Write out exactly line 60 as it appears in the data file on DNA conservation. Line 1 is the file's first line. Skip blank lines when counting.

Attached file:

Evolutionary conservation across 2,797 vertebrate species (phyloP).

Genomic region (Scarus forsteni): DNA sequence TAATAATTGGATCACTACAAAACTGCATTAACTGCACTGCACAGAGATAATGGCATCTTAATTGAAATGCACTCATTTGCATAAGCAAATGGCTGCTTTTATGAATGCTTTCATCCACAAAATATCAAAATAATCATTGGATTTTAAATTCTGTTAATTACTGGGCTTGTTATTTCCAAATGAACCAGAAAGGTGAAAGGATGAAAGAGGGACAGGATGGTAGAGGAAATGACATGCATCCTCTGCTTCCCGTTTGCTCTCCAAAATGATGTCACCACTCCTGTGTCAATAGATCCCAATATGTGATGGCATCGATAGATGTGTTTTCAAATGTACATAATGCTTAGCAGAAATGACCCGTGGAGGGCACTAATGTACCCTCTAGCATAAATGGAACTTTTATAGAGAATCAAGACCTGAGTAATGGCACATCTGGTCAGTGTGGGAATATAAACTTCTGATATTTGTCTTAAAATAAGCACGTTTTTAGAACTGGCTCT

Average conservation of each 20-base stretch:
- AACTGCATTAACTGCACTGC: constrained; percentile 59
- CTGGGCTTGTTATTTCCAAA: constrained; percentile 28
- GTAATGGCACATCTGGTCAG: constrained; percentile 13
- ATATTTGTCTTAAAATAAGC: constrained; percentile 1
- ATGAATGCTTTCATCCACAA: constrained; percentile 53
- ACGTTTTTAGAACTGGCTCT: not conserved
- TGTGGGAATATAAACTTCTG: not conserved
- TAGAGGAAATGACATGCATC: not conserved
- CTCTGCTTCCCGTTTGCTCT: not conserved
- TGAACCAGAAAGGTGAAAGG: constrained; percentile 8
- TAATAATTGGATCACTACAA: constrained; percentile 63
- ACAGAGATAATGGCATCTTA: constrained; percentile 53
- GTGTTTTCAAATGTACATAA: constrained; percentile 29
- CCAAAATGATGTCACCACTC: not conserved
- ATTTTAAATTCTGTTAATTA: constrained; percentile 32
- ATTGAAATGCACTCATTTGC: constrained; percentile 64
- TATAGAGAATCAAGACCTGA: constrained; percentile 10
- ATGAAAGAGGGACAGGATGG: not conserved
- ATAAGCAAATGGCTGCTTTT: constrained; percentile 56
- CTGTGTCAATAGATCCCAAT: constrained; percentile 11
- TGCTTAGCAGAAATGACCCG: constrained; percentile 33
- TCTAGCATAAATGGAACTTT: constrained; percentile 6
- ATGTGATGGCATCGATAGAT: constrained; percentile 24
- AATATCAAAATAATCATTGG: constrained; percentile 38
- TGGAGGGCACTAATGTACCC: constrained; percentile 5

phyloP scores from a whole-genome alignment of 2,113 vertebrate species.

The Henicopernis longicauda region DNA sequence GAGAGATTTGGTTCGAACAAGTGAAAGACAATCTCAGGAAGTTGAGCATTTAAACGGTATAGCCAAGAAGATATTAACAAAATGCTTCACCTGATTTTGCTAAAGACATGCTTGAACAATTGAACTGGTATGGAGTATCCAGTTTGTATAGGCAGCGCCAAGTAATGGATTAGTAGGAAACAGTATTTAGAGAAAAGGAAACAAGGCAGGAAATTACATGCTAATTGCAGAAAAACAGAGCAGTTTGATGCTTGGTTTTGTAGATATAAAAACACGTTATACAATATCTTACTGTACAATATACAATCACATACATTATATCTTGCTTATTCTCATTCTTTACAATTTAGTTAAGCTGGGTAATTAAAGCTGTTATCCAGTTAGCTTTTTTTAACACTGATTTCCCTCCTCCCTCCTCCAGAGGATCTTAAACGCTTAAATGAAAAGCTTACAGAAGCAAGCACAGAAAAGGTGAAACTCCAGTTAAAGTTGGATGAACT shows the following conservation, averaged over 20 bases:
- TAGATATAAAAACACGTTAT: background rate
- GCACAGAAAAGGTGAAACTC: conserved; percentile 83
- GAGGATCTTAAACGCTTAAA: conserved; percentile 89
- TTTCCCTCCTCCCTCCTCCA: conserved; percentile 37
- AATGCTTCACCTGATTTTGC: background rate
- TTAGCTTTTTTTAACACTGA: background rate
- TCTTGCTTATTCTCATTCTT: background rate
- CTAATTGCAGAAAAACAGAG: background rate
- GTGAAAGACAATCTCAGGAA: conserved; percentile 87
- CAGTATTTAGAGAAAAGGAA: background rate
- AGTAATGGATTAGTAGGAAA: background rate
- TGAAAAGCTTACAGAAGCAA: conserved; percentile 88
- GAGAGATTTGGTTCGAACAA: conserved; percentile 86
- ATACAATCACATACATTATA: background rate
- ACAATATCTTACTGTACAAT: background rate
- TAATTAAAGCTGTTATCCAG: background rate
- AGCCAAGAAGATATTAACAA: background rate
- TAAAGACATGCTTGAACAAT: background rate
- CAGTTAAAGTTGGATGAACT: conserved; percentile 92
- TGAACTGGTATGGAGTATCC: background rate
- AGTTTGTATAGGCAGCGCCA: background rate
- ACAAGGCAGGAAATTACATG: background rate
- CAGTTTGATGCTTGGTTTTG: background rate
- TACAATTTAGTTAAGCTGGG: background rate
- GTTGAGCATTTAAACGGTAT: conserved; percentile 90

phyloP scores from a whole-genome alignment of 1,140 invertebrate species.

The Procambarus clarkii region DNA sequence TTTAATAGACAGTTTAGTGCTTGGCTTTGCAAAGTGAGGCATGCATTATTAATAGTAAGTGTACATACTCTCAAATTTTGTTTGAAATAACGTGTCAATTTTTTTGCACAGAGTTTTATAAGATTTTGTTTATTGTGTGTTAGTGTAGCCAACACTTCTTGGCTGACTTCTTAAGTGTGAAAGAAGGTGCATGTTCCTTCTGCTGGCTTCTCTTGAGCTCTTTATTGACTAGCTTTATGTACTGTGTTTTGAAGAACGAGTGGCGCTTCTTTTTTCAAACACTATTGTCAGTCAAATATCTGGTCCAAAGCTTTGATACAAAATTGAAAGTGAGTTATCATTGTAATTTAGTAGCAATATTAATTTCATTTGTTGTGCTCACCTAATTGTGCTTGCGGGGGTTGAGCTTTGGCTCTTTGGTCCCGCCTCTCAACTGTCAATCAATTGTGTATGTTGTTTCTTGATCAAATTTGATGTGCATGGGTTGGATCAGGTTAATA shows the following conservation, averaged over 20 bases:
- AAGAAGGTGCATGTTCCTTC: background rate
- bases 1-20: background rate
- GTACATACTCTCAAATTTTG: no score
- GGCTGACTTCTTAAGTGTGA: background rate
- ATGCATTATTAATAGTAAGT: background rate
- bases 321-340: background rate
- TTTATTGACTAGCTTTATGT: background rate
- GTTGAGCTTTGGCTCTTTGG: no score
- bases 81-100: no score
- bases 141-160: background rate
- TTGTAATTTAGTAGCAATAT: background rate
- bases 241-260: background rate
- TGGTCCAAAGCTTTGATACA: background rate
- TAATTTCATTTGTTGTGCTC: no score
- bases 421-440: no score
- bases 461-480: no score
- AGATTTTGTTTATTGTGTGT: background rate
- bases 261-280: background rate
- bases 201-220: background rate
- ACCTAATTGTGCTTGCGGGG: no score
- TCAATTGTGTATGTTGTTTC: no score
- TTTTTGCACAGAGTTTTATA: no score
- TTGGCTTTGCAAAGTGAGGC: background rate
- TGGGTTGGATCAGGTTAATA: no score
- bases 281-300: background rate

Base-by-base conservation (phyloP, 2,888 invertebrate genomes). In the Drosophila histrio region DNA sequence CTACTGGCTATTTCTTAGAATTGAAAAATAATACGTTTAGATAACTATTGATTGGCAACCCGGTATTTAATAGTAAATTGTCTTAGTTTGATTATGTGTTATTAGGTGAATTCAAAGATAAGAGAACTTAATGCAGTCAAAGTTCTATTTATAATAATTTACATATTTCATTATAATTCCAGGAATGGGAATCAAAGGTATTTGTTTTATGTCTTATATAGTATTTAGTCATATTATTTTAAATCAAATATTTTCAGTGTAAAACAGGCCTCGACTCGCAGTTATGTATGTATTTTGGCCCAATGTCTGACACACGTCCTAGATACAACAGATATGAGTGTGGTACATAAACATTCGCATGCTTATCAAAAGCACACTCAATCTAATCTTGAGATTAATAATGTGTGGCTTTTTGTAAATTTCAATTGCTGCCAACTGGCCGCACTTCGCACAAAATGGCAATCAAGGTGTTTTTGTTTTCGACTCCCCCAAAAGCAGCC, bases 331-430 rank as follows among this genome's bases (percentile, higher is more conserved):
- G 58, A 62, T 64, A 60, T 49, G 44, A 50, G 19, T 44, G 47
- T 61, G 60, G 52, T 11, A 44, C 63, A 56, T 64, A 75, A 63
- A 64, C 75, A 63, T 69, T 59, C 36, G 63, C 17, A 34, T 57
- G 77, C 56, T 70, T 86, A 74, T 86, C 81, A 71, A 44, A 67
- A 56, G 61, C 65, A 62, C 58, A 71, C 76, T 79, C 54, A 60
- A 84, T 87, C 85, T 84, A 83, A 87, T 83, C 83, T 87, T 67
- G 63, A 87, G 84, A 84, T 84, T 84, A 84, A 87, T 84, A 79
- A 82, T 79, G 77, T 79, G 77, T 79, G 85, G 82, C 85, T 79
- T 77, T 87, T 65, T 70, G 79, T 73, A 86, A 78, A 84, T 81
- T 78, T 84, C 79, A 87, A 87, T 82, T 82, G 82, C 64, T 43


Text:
- GTACATACTCTCAAATTTTG: no score